“Library services surpass bricks and mortar, as library professionals continue to adapt and develop innovative ways to deliver library materials and services that transform lives and support lifelong learning. Whether bookmobile, outreach van, book bike, senior services, school services, library workers go above and beyond to ensure that marginalized, underserved populations and all community members have access to library services.” National Library Outreach Day on April 7, 2021
Facial Recognition Technology (FRT) is a threat to constitutional rights and social justice. ALA, FTRF join ACLU and over 45 organizations to call on the Biden administration to stop the use of biometric surveillance tech.
A conversation with Douglas County Library Director Amy Dodson; Lawmakers push to ban ‘1619 Project’ from schools; New state privacy initiatives turn up heat on Congress
The deadline for the IFRT 2021 Gerald Hodges Intellectual Freedom Chapter Relations Award has been extended to February 26, 2021. The award recognizes an intellectual freedom-focused organization that has developed a strong multi-year, ongoing program or a single, one-year project that exemplifies support for intellectual freedom, patron confidentiality and anti-censorship efforts. This award consists of a citation and $1,000.
Day One of ALA Midwinter! Matt de la Pena, Christian Robinson, Max Brooks, and Ruby Bridges share their stories.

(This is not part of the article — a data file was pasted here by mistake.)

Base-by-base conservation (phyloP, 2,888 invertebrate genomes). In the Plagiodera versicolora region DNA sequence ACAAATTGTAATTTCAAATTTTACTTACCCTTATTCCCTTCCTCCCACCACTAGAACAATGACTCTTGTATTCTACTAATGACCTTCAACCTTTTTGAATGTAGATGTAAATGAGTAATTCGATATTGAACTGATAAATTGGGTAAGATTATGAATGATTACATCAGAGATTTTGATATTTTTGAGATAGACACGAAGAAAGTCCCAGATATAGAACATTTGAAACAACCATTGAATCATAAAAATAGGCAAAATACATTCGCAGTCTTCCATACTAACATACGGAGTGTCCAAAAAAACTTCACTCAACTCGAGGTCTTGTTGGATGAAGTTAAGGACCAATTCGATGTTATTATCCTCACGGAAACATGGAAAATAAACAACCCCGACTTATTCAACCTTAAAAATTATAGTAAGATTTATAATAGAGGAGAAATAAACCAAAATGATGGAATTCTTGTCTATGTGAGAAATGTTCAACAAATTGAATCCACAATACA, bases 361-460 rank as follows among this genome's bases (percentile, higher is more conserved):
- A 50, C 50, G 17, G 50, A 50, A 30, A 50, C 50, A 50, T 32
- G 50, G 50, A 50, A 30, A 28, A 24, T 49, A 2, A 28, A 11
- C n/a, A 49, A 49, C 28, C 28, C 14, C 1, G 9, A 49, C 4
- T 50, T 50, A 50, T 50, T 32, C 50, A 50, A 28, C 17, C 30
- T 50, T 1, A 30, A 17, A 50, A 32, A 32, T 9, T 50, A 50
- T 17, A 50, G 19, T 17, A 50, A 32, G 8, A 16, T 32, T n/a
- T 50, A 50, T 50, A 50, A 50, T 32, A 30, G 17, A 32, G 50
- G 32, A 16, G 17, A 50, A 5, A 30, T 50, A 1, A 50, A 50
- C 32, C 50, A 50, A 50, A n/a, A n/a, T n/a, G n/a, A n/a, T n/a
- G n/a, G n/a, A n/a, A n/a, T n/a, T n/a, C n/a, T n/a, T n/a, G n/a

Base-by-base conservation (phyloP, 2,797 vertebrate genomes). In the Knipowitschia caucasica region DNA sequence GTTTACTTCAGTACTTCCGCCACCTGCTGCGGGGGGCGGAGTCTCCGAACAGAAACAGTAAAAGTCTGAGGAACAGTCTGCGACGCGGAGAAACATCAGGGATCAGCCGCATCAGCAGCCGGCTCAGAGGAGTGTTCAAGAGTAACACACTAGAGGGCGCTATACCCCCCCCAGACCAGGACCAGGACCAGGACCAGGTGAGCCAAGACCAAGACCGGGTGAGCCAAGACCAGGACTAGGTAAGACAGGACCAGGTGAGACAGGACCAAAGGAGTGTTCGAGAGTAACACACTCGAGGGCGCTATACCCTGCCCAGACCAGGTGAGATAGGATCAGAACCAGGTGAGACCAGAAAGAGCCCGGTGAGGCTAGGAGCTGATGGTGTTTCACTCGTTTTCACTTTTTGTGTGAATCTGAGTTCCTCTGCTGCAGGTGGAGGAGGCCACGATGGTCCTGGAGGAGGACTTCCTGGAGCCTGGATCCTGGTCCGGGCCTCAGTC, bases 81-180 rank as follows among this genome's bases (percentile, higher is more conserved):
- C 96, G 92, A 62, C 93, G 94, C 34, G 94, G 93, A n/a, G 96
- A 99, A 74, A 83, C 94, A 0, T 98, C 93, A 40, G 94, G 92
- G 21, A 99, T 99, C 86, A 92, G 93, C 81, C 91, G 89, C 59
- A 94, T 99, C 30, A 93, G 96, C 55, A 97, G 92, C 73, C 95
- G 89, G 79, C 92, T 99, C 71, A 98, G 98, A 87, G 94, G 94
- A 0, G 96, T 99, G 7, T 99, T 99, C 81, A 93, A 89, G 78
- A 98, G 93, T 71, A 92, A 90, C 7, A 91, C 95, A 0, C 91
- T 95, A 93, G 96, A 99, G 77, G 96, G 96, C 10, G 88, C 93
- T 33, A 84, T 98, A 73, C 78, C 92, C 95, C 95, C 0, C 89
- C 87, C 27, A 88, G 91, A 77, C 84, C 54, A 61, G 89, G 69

Registration for #ALAMW21 closes next Tuesday 1/19! Don’t forget to add your favorites: Practical Answers for Evolving Issues: Introducing the 10th Edition of the Intellectual Freedom Manual; PLA Legal Issues in Public Libraries; The Future of Digital Equity; and Information Redlining: Five Steps Libraries Can and Must Take to Close the Widening Socioeconomic Divide.
The Executive Board of the American Library Association (ALA) gives thanks for the safety of the staff in our Public Policy and Advocacy Office in Washington and ALA members who work on Capitol Hill, as well as for elected legislators, congressional staff and other government workers who put themselves in jeopardy to defend the seat of our federal government on January 6, 2021.
Be the Change: How to Support BIPOC Librarians and Writers of Color | “Although there is no one way to support emerging BIPOC librarians, we can all agree: It is transformative when you exercise the opportunity to do so. If you want to support social justice and intellectual freedom education, the “Be the Change” Book Bundle is for you. Revenues from the “Be the Change” eBook Bundle will go to ALA general fund initiatives, including the Spectrum Scholarship Program.”
Should I Report Censorship? “By reporting censorship incidents, you can help to identify trends in censorship cases and document responses and solutions to censorship. All the data is processed to release the Top 10 Most Challenged Books on the Monday of National Library Week in April. While OIF knows that many challenges are never reported, we strive to be as comprehensive as possible. Then when a library worker or teacher needs support, we have an arsenal of tools, experts, training and legal knowledge.”
OIF Seeks Information on 2020 Censorship Incidents.
Recently, the office has noticed a rise in attempts to censor books that address racism and police brutality. LGBTQIA+ books and programs also continue to be targeted with censorship.
“Reporting challenges not only provides essential data that allows OIF to identify and track censorship trends,” said OIF Director Deborah Caldwell-Stone, “it also helps OIF to improve support for the library workers and educators who are protecting users’ right to access diverse books, displays, and programming.”